On January 16, 1900, two young Kentucky gentlemen, both officers in the recent Spanish-American War, met by chance in the lobby of the Old Capitol Hotel in Frankfort. Bitter rivals due to a wartime quarrel, they immediately opened fire on each other. By the time their pistols fell silent, one of the shooters lay dead, along with four innocent bystanders caught in the crossfire. No doubt there was more than one elderly gentleman of the old school who shook his head in disgust at the news of the incident known as the Scott-Colson tragedy. Had these two young hotbloods adhered to the Code Duello that prevailed up until the Civil War, they could have settled their differences like genuine gentlemen on the “field of honor”—and without all the collateral damage.
Dueling was widespread in the antebellum South, where it persisted longer than it did in any other part of the country. It was a formal, highly ritualized form of violence transplanted from Europe to America during the colonial era. Gentlemen did not settle matters of honor in court. Such matters transcended the law and were settled privately. Honor was all. To endure an insult without retaliation, to walk away from one who publicly denounced you as a liar or coward without a fight, was considered an unbearable disgrace. As the Kentucky orator, wit, and duelist Thomas F. Marshall (1801-1864) put it, “If a man calls a Southern boy a liar, that man or that boy must die. . . .”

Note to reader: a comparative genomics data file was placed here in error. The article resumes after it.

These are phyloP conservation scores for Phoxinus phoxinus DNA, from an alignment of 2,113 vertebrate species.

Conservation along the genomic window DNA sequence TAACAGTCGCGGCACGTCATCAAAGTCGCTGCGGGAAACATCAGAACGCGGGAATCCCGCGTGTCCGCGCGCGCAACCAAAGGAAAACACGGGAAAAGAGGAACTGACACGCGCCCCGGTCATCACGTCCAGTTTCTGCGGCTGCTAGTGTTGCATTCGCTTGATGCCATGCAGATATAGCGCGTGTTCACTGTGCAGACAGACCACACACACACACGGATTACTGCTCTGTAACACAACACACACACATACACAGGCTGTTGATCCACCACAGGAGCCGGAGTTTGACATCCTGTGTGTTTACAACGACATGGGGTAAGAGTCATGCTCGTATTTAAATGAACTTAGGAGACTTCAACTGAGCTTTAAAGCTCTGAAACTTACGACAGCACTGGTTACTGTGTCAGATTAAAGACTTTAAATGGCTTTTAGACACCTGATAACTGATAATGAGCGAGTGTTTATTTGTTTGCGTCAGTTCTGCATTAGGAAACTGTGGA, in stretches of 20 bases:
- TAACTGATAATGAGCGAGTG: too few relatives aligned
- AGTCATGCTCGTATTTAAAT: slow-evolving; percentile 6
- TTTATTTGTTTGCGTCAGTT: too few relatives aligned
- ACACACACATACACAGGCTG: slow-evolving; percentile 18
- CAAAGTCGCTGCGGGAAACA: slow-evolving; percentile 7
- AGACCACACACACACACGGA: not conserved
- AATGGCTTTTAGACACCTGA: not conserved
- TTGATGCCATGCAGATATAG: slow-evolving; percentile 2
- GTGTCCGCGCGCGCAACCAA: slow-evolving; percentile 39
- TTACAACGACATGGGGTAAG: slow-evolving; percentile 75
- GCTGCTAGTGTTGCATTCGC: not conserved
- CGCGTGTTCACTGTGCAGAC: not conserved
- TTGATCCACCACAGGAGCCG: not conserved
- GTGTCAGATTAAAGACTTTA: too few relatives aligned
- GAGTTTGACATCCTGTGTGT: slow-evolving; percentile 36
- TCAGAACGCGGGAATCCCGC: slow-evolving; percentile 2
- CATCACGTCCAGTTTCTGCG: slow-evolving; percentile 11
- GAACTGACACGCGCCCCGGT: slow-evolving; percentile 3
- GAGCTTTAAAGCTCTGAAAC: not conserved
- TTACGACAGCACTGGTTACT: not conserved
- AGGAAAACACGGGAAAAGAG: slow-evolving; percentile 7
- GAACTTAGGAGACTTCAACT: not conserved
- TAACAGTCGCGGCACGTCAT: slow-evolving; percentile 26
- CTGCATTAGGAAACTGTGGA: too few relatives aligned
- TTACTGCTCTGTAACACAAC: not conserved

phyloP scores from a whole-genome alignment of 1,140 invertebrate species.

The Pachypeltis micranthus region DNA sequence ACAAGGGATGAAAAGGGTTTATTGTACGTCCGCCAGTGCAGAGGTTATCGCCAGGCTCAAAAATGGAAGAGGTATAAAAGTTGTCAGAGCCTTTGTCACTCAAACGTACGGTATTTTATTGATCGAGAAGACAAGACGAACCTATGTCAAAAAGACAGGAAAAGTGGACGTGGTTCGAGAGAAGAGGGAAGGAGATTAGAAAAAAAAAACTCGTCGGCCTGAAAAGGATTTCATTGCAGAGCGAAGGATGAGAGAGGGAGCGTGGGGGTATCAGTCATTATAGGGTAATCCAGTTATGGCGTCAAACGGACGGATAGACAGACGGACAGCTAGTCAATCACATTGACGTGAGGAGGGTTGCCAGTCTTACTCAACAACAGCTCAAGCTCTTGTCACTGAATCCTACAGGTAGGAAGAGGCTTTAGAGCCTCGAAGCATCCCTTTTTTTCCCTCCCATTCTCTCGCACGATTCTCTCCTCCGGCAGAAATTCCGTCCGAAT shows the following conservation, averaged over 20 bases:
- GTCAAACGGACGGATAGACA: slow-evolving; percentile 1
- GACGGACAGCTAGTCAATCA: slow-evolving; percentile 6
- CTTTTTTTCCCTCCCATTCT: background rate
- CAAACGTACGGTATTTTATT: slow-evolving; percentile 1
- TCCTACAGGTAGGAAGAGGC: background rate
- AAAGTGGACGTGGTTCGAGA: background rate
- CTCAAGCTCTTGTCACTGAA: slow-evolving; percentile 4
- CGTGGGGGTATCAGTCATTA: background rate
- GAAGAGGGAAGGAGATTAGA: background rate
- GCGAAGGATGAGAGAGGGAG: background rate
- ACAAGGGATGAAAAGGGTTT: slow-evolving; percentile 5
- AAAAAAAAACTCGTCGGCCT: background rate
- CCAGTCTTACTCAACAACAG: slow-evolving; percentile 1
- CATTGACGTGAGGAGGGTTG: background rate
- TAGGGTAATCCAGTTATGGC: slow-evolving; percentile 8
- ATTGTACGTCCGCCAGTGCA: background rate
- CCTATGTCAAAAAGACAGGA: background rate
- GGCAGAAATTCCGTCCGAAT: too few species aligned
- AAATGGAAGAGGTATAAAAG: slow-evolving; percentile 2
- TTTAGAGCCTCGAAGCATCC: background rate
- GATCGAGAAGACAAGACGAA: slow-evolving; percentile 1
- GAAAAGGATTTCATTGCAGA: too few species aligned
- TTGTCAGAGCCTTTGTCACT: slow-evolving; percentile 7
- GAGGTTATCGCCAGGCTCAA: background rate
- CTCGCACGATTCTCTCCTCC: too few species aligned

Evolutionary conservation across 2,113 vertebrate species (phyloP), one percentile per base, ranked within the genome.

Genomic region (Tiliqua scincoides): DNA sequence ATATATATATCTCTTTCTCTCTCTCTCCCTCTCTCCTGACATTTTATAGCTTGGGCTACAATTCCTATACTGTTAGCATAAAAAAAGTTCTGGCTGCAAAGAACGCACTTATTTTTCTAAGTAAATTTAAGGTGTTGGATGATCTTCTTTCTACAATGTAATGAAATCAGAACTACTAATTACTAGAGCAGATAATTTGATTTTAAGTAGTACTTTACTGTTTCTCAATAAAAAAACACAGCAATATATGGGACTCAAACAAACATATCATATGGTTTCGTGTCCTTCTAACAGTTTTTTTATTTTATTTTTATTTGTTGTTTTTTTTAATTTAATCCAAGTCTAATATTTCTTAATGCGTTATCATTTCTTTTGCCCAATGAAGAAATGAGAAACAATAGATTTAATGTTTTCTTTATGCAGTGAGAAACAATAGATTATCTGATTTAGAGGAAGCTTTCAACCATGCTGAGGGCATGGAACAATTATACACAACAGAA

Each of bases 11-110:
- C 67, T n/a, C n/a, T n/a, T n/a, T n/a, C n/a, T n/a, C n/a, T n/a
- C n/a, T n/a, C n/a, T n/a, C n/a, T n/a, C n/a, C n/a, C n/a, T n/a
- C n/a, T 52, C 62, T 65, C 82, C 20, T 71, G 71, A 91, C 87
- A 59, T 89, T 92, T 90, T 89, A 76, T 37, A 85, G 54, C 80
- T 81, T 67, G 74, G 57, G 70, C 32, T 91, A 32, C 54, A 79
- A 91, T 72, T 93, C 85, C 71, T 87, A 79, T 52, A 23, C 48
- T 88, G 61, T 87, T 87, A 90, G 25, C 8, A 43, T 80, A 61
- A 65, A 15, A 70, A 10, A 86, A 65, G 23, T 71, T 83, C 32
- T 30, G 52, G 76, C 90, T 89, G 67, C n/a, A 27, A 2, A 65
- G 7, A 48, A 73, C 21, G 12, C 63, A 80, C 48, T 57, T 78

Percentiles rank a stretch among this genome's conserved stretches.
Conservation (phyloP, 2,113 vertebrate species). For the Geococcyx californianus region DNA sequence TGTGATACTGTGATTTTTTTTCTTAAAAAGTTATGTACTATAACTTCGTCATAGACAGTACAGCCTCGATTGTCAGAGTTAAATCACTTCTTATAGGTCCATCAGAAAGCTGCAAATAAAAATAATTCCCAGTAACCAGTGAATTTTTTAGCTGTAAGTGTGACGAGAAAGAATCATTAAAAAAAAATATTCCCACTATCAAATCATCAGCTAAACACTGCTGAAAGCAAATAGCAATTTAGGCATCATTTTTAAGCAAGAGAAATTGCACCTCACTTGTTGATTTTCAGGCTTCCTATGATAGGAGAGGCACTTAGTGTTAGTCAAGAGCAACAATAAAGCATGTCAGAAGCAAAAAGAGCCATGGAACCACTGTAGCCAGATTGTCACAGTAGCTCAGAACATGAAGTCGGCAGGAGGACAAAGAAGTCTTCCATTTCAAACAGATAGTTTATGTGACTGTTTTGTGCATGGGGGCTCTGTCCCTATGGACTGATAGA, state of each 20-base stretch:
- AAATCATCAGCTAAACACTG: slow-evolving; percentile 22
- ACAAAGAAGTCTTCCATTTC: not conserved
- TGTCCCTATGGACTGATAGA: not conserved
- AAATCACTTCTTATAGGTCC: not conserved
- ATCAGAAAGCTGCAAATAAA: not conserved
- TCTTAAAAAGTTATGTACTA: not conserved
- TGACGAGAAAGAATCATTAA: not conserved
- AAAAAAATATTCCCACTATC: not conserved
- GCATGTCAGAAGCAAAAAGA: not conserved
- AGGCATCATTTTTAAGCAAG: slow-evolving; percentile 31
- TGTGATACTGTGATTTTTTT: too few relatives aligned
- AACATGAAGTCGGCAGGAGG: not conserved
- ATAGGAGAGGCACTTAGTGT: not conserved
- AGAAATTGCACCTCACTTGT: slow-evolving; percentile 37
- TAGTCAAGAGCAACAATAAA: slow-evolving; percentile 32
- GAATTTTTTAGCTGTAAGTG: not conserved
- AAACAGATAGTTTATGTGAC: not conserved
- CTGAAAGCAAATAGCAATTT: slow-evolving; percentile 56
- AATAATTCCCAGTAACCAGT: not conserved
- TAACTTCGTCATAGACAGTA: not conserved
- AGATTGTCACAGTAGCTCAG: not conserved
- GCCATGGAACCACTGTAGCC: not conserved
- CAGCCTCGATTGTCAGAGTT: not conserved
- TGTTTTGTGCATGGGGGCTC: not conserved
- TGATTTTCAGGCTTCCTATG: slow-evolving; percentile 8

Although antebellum duels sometimes had a rough frontier edge, most encounters were carefully arranged events based on written guidelines, such as John M. Taylor’s Twenty Six Commandments of the Dueling Code. These 26 commandments first appeared as the Code Duello, a document promulgated in 1777 by a committee of Irish gentlemen. The code covered, in great detail, the subject of offenses to a gentleman’s honor and the proper way to seek satisfaction. Though duels could, and did, result in death, they were not designed to always be fights to the finish. According to the code, “Any wound sufficient to agitate the nerves and necessarily make the hand shake must end the business for the day.”
Initial disputes were generally followed by an exchange of formal notes between the principals. Go-betweens known as seconds delivered such communications, and also selected the dueling ground, settled the terms, and made certain the participants adhered to the rules. Seconds were obligated to try to engineer a peaceful resolution of the dispute, but in some cases the bad blood was so strong that the seconds also ended up exchanging shots. Personal physicians were usually on hand to tend the fallen.